Film Review: Slaughtered (2010)

SYNOPSIS:

Everyone’s getting slaughtered in the pub tonight!

REVIEW:

As important as first impressions are they should always be tempered with another cliché; never judge a book by its cover. A first impression is just that, an impression, and should never be used to replace getting the whole story. This is especially true for movies since the movies are all about not what it is but what it looks like. If the victim gets stabbed in the gut it only looks that way, they didn’t actually get stabbed. Just because something looks good after a first impression doesn’t necessarily mean it’ll get any better with a second impression.

In a small Australian pub a body is discovered and the manager, believing that the killer is still outside, decides to lock all the doors while waiting for the police to arrive. Soon, however, more bodies start turning up and the staff begins to realize that the killer is locked inside with everyone else.

Maybe it was the character set up. A small group where everybody knows everyone else’s business; is Jamie going to date the manager Ryan, will Luke get violent when Sarah breaks up with him, is Jasper the awkward new guy really going to be the killer? Maybe it’s the inherent charm in their Australian accents. Perhaps it’s just because the cast is made up of young and attractive actors. There may be something else entirely but despite some early faults, I couldn’t help but like “Slaughtered” from the beginning. At least I started out liking it. As with most horror movies the character development and growth disappears once all the killing starts. There is a small moment at the end but by the time the movie gets there it’s hard to care anymore.

The main problem is that the movie sabotages its own credibility the further along it goes. The choices made by everyone become increasingly unbelievable. After the manager finds the first body and calls the police he doesn’t want to tell anyone as to avoid a panic. Sounds reasonable, but he then decides to lock all the doors so that no one can leave until the police arrive. Miraculously no one notices. The entire pub is rather large but there’s still upwards of thirty people inside and yet the killer is still able to roam around and kill with relative impunity.

Perhaps they’re all just too drunk but I’m sure more people would notice as the bodies start to pile up. As the bodies are discovered a strange thing happens, only one person at a time is allowed to freak out while everyone else keeps working. Even after seeing a body, the staff gets back to work while someone else freaks out about a corpse. It’s a good thing the staff is so dedicated and diligent since by the time that they’re almost all dead, the patrons are all passed out drunk at the tables as if it were nap time. At least that makes some sense because none of the drunks ever notice the rapidly disappearing staff, screams or random bodies throughout the pub.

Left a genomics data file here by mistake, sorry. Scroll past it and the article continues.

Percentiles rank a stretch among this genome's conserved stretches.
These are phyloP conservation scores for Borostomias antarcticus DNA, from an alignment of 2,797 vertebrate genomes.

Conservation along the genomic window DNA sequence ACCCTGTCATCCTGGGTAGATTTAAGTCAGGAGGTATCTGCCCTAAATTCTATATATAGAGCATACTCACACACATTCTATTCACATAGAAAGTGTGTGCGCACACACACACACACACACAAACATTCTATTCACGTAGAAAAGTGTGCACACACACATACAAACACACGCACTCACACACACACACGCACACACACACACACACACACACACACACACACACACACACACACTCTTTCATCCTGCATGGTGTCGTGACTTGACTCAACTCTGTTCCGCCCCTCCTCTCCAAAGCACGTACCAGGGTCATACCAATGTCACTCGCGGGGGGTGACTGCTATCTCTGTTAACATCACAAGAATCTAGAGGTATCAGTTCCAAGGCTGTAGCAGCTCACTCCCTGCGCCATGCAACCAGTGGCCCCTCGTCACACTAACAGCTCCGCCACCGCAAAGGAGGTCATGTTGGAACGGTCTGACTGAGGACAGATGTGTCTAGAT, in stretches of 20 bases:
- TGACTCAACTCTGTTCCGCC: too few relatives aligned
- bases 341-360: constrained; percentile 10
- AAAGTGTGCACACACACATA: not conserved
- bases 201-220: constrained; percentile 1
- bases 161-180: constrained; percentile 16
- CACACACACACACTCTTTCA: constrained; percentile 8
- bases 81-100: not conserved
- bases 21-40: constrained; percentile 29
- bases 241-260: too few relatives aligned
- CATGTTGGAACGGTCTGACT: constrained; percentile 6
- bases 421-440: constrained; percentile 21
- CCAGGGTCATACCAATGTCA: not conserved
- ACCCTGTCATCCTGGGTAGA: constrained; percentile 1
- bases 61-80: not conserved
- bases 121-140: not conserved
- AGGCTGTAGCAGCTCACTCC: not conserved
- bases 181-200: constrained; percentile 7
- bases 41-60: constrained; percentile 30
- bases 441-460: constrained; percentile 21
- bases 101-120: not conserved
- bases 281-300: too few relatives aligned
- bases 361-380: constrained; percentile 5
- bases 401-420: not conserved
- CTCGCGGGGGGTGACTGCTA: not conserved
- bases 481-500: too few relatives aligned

The pub was well lit which seems counter intuitive for a drinking establishment, but the real problem was that the lighting quickly became garish and difficult to watch. It left little room for mood or atmosphere and little to the imagination that’s so critical for horror. When the first body is discovered, the abundance of lighting allowed a glare from the blood that clearly showed that the corpse was still breathing. Not a good way to maintain a suspension of disbelief.

The script does try to be a by the numbers slasher flick but lacks any real depth. The innovativeness that is here was ruined by its own self destructive tendencies. What I got out of this movie was less than a love affair and more akin to a brief and forgettable tryst.

Slaughtered (2010)

This entry was posted in Film Reviews and tagged , , , , , , , , . Bookmark the permalink.

Also, if you like following updates on industry Horror News..
Make sure to subscribe to our RSS Feed!

Leave a Reply

Your email address will not be published.

You may use these HTML tags and attributes: <a href="" title=""> <abbr title=""> <acronym title=""> <b> <blockquote cite=""> <cite> <code> <del datetime=""> <em> <i> <q cite=""> <strike> <strong>